Read, download, print or share more great nuggets from Tom’s Guidebook: On Follow Up
Share:

The Clueless Close

Of all the closes we cover, the Clueless Close has resulted in more gifts for our coaching and
training alumni than all the other closes combined.

It represents the EASIEST way to ask, especially if you have no idea what to ask for or you have some fear and need a go-to line to make the close.

Use the Clueless Close for visits where:

  • You have great timing, but your lack of information lowers confidence; or
  • You have a qualified prospect on a first visit.
In its simplest form, the Clueless Close is one question:

Where do you see yourself?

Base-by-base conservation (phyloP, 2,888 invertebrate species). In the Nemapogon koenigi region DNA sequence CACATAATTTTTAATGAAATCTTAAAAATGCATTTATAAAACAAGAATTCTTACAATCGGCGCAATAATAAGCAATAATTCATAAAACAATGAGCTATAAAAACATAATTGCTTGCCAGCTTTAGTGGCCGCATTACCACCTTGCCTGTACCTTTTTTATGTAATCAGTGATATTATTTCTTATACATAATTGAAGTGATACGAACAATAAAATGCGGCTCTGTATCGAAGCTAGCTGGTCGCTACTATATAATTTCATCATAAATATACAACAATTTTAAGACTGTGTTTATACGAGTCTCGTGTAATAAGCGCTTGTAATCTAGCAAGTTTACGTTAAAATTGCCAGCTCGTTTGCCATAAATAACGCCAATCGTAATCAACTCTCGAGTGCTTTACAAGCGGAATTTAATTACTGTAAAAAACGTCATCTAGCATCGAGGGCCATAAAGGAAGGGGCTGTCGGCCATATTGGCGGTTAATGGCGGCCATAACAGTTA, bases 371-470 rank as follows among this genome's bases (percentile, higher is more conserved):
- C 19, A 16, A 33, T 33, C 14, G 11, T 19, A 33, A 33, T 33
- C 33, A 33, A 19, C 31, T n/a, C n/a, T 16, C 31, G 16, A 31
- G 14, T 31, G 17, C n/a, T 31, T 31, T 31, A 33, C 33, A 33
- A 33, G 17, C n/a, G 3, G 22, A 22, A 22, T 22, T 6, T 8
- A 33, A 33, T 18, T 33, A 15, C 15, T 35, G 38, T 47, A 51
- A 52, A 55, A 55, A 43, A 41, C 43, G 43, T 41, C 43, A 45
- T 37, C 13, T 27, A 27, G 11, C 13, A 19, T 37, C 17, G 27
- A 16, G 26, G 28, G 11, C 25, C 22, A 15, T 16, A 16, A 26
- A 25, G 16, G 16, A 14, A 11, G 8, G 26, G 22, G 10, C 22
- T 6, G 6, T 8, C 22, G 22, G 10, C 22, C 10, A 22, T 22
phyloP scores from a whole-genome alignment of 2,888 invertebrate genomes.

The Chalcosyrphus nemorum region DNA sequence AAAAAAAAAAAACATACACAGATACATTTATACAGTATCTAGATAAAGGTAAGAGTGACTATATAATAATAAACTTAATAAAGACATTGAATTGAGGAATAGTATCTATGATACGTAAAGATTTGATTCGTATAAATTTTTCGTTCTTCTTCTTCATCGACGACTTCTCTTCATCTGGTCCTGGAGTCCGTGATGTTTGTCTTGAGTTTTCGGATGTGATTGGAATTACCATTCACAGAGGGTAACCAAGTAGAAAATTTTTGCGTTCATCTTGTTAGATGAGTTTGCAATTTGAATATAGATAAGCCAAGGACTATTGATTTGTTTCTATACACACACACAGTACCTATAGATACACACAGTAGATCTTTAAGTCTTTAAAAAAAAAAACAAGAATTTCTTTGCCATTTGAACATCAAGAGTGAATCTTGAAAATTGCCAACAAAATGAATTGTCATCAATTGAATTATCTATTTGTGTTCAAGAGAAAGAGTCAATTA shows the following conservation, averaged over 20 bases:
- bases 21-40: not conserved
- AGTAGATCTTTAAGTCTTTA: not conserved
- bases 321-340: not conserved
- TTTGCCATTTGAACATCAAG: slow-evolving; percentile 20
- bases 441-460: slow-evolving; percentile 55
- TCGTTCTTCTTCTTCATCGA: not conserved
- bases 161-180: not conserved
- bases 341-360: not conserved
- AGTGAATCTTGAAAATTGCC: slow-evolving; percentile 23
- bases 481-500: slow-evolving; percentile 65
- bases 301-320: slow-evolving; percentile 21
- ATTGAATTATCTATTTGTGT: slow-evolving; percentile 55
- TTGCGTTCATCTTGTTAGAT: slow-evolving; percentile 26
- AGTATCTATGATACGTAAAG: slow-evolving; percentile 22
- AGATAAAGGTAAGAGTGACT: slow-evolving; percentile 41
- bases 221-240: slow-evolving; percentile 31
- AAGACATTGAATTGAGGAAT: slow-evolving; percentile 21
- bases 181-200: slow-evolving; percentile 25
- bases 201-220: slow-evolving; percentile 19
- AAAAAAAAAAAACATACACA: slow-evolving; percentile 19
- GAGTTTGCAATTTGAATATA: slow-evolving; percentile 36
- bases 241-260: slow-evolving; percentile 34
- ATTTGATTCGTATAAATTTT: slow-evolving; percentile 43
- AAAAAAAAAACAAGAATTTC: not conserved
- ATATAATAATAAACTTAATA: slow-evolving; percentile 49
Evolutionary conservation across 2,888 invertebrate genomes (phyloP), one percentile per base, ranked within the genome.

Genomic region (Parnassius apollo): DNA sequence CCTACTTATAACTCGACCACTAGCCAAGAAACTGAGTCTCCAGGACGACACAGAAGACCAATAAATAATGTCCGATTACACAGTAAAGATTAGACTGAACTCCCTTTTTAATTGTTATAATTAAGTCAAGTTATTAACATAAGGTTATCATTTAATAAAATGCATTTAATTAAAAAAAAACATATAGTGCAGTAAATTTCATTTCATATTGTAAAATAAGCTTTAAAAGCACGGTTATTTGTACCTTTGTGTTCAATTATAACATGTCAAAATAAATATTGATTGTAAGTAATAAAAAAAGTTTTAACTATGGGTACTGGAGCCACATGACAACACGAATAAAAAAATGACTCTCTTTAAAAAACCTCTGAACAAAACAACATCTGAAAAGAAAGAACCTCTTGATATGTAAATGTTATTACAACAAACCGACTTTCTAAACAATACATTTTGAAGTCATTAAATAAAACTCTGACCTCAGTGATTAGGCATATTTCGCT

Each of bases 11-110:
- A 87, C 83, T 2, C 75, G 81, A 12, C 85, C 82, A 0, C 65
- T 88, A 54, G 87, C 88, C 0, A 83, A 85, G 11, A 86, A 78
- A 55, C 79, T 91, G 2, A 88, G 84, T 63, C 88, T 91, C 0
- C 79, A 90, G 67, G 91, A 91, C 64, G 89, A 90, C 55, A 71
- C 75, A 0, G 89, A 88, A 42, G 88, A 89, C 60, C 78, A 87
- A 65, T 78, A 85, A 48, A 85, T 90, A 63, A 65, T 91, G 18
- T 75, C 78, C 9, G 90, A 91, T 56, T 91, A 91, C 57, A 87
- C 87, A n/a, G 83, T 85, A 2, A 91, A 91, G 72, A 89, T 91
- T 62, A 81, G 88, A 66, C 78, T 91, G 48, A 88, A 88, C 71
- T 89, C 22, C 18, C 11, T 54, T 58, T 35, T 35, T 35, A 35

One great way to do this is with an engagement tool that includes a funding plan or
traditional campaign pyramid (examples below).

Goal: 500 Families @ $1000/Family
1 @ 100 Families
2 @ 50 Families
4 @ 25 Families
10@ 10 Families
20 @ 5 Families

Hospice House: $5.0M
1 @ $1M
2 @ $500K
4 @ $250K
10 @ $100K
20 @ $50K

Example 1:

After you’ve walked through the vision and funding priorities, you come to the
funding plan and ask:

Based on everything we’ve talked about, I would love to ask you about being part of this plan. Mrs. X, I’m not really sure where to go. I don’t know much about your capacity but you’ve indicated you would ‘like to make a really big difference’.

We have several funders on board with us [checking off – with a pen – committed gifts]. I
would like to go this route and ask you, where do you see yourself?

(You can let the prospect think about it and respond. As with any question, it’s critical that